Through sport I have learned the importance of hard work, discipline and time management – all characteristics that can be applied in other areas of school and life in general. We are blessed to have amazing facilities and outstanding coaches, tutors and resources. Personally, I have found sport enables me to perform better in the classroom and balances other aspects of school life and wellbeing. My one piece of advice is that your time at College will pass incredibly quickly, but if you make the most of it, your memories of College will last a lifetime. Throw yourself into everything you can, make mistakes, set goals, achieve, make lots of friends but, most importantly, enjoy and have fun. Look, it feels a little surreal writing to you as Deputy Head Prefect. Sure, it’s just a title but I see it more than ever as a way to give back to a school which has given me so much. I came to College in 2015 with a fairly narrow mindset towards sport and only sport. In Year 9 one piece of advice from my Housemaster Neil Nicholson really stuck with me: “Take all the opportunities available, because you do not know how lucky you are here.” The rest is history. I have been involved in Round Square events including a conference in the Canadian capital, Ottawa. I’ve enjoyed a service trip to Sri Lanka coaching cricket, along with a trip to the United Kingdom playing cricket. Looking back, I remember these amazing trips and other moments where I’ve pushed myself out of my comfort zone in things such as speech and drama, House music and House plays, more than any academic result or sporting victory. Don’t get me wrong – take Max Heywood – Deputy Head Prefect

“ As we go into this new year, I can’t stress enough the importance of taking chances and trying something new .” Max Heywood

beg you to try something new and to push yourself a little bit further than usual. If you are a parent, give your boy some options and stress the importance of making the most of your time at College. I promise you, boys, if you can do this, you set yourself apart from the norm, and that’s when you will achieve greatness.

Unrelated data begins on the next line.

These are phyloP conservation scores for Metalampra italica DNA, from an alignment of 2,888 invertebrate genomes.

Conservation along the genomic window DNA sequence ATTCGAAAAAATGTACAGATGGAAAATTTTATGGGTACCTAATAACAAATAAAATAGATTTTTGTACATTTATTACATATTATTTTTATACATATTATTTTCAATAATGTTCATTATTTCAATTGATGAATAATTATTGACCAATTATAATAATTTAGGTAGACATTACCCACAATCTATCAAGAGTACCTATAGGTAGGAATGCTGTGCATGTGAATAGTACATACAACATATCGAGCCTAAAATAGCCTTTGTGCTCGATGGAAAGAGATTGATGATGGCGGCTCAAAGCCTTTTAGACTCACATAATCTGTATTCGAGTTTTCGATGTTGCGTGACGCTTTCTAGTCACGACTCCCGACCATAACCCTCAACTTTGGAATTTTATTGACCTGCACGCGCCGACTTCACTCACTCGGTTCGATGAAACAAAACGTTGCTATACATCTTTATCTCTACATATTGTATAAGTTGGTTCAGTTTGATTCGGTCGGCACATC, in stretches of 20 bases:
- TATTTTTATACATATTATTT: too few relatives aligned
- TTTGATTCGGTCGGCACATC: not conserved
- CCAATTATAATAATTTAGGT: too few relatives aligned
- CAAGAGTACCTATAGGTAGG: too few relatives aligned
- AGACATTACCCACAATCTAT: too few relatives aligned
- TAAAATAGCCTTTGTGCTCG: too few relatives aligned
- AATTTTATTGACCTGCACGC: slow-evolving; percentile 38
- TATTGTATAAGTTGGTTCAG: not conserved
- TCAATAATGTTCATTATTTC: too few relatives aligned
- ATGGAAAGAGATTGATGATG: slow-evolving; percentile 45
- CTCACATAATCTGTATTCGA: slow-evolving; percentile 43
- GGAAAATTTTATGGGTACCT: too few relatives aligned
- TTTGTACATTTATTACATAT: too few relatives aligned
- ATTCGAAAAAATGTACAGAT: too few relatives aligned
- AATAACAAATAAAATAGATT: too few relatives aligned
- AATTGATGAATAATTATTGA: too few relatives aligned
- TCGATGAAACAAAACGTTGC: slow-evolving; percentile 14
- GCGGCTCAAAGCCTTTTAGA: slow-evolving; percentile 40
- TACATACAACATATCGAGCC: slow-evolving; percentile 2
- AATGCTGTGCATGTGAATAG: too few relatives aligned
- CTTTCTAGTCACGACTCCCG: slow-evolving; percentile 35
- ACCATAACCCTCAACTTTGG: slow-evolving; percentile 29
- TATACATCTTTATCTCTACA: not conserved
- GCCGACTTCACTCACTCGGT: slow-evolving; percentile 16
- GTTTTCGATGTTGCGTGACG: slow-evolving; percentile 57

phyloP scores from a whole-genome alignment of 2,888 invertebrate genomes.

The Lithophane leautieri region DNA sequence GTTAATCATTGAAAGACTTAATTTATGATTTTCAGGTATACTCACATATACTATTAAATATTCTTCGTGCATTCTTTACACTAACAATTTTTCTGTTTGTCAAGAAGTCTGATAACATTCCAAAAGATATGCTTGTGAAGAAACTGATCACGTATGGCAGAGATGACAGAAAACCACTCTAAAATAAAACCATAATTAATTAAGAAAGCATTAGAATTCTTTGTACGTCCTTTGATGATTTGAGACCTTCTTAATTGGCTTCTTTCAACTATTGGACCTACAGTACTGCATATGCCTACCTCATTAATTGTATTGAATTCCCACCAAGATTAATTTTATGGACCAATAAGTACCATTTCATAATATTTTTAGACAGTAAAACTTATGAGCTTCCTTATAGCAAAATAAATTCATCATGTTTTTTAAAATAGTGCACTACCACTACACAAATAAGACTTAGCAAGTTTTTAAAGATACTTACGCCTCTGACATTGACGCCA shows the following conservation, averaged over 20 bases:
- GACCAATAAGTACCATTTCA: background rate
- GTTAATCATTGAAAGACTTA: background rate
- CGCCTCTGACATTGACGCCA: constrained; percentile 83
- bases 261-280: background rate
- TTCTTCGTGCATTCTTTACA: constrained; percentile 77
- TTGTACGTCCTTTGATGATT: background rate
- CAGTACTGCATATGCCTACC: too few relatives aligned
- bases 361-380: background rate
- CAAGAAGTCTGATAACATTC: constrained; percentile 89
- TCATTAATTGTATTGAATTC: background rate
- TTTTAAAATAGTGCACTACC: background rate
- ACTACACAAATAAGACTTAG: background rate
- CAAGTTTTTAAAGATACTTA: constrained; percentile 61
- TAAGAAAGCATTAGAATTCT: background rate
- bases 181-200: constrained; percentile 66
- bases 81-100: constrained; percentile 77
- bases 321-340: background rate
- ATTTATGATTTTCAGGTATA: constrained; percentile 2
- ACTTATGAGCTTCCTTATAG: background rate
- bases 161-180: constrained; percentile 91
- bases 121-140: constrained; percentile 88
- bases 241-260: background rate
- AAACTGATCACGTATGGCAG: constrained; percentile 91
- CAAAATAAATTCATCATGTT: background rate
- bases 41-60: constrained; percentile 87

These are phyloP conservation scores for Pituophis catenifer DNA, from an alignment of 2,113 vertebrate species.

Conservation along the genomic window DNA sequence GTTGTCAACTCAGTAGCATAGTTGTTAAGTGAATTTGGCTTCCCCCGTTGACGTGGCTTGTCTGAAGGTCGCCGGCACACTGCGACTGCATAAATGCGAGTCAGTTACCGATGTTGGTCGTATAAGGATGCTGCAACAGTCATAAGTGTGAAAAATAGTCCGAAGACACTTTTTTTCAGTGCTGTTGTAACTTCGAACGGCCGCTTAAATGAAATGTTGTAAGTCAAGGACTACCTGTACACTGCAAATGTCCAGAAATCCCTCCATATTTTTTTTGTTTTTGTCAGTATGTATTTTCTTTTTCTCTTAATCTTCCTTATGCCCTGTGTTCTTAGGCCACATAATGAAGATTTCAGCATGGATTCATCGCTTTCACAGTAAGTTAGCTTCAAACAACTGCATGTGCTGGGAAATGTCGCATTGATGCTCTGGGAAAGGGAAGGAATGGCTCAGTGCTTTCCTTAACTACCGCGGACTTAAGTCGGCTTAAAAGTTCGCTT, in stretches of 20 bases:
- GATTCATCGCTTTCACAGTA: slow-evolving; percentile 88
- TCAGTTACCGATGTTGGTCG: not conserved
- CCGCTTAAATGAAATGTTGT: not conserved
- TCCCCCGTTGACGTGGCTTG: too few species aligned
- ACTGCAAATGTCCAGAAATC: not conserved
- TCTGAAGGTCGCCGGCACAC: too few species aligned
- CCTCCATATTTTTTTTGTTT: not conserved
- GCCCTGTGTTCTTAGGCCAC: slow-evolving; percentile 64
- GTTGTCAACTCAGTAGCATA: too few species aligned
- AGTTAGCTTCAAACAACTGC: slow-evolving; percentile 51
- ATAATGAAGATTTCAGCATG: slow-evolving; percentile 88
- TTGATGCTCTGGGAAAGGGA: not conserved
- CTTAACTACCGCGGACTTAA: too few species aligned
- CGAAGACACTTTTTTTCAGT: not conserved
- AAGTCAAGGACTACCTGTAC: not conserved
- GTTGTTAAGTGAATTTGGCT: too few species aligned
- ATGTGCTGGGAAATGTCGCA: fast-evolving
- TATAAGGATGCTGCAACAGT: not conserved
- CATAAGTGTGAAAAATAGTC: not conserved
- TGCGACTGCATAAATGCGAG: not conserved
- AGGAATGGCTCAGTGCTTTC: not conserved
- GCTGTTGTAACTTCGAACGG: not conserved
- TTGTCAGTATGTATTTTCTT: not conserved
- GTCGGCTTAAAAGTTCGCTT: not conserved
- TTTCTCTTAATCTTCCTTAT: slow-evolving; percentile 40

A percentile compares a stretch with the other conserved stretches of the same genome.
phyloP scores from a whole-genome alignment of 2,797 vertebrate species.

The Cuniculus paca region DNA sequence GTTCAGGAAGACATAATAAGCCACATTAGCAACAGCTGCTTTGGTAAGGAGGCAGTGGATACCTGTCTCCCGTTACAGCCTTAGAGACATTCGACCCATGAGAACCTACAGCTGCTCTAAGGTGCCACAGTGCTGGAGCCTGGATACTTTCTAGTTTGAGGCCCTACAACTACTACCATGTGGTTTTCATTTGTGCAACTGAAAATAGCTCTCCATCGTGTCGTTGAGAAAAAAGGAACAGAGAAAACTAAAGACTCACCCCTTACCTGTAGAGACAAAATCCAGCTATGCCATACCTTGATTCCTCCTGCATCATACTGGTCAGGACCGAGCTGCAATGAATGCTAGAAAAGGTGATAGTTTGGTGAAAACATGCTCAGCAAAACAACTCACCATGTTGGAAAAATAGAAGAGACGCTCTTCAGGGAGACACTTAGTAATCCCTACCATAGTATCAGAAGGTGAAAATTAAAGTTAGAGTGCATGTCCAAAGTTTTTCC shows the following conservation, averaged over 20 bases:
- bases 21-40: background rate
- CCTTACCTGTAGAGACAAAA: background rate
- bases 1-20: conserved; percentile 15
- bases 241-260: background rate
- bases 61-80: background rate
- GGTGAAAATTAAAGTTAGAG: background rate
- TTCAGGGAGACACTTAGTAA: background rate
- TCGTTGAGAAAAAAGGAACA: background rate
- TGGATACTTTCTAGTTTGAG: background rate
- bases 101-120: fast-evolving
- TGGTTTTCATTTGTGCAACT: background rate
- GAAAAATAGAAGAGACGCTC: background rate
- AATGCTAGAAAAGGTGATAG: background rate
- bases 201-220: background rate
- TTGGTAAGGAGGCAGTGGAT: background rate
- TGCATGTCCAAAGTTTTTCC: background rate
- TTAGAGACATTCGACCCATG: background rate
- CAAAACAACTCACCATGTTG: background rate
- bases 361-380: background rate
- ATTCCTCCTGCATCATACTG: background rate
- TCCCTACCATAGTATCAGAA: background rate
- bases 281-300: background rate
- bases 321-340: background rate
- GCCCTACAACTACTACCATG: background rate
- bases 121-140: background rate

full advantage of the academic base that Christ’s Collge will give you, but don’t forget to remember the things that can’t be marked down on a scorecard, as these are the most important lessons you’ll take away from College. In my final year at College I now turn my attention to giving back. I see this role as a position where you can influence boys to push themselves in all aspects of school life, whether that be speaking in assembly about various issues or organising the school ball with a group of boys. These are examples of ways that will push me out of my comfort zone, but I hope are also going to help others. As we go into this new year, I can’t stress enough the importance of taking chances and trying something new. You have been “given a head start of sorts” going to Christ’s College, so if you are a boy reading this, I

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Give me knowledge and I can change the world.

At Christ’s College, every boy is encouraged to have an academic sense of purpose. This is what has motivated me to reach my potential. Our teachers encourage us to push ourselves further, providing us with opportunities to take part in a wide range of examinations. It’s helped many of us win scholarships at some of the world’s top universities. I think it’s all down to the way teachers work closely with each of us, working out how they can best help us as individuals strive to achieve our very best.

Each boy at his best.

ACADEMIC AWARDS NZQA Scholarship Awards for 2018

Congratulations to those students who gained NZQA Scholarship in 2018.

2018 NCEA Results

In NCEA, Christ’s College boys consistently out-perform students in other decile 8–10 schools, with results that are well above national averages. All College students in each year group sit NCEA. Below is a comparison of combined Merit and Excellence endorsements for Christ’s College compared with other decile 8–10 schools.

Tobias Brooker-Haines History William Hadden Economics Alexander Hlavac English, Biology, Chemistry, Statistics Samuel Howard Drama (Outstanding), English Accounting (Outstanding), Economics (Outstanding), Chemistry, Statistics George Murray English, Music Andreas Nicolaou Chemistry (Outstanding), Biology Nicholas Pinckney Drama Jayavi Premaratne Chemistry, Physics, Statistics Jisu Kim Chemistry Joshua Murison

Alexander Rowe History Richard Seaton Biology Fawzan Sugarwala

Chemistry (Outstanding), Statistics (Outstanding), Biology, Physics, Design & Visual Communication Rhys Thatcher Health & Physical Education Josh Ting English (Outstanding), Physics (Outstanding), Biology, Chemistry, Statistics, Calculus Hyunjun (Junie) Wee Economics


LEVEL 1 42.1%

LEVEL 2 31.5%

LEVEL 3 26.6%

Decile 8–10 schools

William Wynn Thomas English (Outstanding), Chemistry (Outstanding), Statistics (Outstanding), Biology, Physics, Calculus